In last week’s Gospel reading, Jesus gave the church the only community rule we find on his lips. If your brother or sister has sinned against you, go work it out in private, and they listen, you have regained your brother or sister. If they don’t listen, take one or two others with you, and if they won’t listen to them, then and only then take the matter to the whole church. And if they won’t listen to the church, then and only then, write them off.
So, Peter, good old Peter, wants to pin Jesus down. How many times should be willing to do that with my brother or sister? Seven times? No, Jesus says, seven times seventy times. And then he tells a parable.
A king wanted to settle accounts with his slaves. One slave owed him ten thousand talents. Talent is not a currency we use, so the number doesn’t mean much to us. Herod the Great’s annual income had been about 1,000 talents a year. So this slave owed his king ten years’ worth of a king’s income. Unimaginable! How does a slave get that far in debt? We might very well fill in ten billion dollars. So the king decides to sell him and his family into slavery and all their possessions. The amount of the sale won’t come close to recouping the debt – maybe a single talent.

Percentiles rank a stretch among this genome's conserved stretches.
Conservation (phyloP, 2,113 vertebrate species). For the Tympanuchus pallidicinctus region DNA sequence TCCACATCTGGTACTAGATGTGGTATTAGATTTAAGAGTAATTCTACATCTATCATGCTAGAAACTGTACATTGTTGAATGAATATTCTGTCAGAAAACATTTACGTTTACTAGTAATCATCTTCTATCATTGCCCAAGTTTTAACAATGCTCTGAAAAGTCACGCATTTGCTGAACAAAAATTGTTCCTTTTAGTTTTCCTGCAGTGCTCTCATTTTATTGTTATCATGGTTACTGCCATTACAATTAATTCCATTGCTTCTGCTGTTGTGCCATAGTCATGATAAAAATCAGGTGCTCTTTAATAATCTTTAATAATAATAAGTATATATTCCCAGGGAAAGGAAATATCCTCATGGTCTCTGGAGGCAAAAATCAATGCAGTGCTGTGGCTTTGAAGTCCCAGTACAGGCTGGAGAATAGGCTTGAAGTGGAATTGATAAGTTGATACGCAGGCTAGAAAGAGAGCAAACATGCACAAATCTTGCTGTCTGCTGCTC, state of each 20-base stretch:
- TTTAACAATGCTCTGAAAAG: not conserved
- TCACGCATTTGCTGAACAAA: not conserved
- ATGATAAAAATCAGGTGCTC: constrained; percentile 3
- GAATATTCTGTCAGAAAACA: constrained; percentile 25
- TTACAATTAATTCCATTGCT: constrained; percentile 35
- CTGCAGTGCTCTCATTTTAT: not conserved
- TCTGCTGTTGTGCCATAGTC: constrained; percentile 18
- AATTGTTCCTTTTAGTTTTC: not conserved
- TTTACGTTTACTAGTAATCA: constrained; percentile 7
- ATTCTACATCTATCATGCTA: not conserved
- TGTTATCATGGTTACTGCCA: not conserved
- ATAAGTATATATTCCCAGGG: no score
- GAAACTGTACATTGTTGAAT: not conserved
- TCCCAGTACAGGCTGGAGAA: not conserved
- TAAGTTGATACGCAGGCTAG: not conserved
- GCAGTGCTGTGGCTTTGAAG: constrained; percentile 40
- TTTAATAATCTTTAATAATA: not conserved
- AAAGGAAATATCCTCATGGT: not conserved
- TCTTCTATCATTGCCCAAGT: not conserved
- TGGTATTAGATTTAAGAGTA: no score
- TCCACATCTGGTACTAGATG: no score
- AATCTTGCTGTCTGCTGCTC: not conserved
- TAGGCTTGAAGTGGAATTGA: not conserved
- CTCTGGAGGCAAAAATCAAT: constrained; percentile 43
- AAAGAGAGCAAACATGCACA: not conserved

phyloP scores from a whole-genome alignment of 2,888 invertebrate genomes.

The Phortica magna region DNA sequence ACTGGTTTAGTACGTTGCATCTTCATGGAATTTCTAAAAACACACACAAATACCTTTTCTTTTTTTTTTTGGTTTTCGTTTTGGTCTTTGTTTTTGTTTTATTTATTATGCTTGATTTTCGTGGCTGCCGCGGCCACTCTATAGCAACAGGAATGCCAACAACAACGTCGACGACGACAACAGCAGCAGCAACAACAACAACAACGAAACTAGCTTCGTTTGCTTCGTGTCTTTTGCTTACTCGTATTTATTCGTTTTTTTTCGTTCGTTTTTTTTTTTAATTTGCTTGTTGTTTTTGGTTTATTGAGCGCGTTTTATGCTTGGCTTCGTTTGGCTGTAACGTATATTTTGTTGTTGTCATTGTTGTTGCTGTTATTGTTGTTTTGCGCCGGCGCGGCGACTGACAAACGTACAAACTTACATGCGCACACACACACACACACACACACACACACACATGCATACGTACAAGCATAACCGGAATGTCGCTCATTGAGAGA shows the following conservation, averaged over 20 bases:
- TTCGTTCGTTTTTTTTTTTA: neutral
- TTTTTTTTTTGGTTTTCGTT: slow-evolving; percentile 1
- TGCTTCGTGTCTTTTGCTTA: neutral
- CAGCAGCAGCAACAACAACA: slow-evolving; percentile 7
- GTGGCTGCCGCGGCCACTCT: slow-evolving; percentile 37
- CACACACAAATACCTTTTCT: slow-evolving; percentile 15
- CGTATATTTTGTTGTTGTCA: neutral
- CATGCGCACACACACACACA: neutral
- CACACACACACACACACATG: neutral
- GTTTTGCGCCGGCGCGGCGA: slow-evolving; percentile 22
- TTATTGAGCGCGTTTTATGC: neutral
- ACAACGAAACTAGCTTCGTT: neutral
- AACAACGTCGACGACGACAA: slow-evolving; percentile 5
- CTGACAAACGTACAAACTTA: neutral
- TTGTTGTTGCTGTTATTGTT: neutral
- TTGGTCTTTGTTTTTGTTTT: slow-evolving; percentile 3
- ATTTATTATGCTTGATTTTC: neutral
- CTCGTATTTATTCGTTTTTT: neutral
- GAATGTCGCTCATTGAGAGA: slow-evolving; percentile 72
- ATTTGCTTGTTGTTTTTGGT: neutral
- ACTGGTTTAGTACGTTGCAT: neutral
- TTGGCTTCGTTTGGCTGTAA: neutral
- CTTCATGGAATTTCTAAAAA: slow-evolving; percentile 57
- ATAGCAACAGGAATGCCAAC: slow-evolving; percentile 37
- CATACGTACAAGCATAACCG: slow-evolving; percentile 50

The slave falls on his knees and begs his king for patience. He promises to repay. The king of course knows that’s never going to happen, but for a single talent, what’s the point of selling him? So, he cuts his losses and forgives the debt. But this same slave immediately meets a fellow slave who owes him 100 denarii. A denarius was the usual daily wage for a day laborer. So he owes his fellow slave about four months’ worth of minimum wage.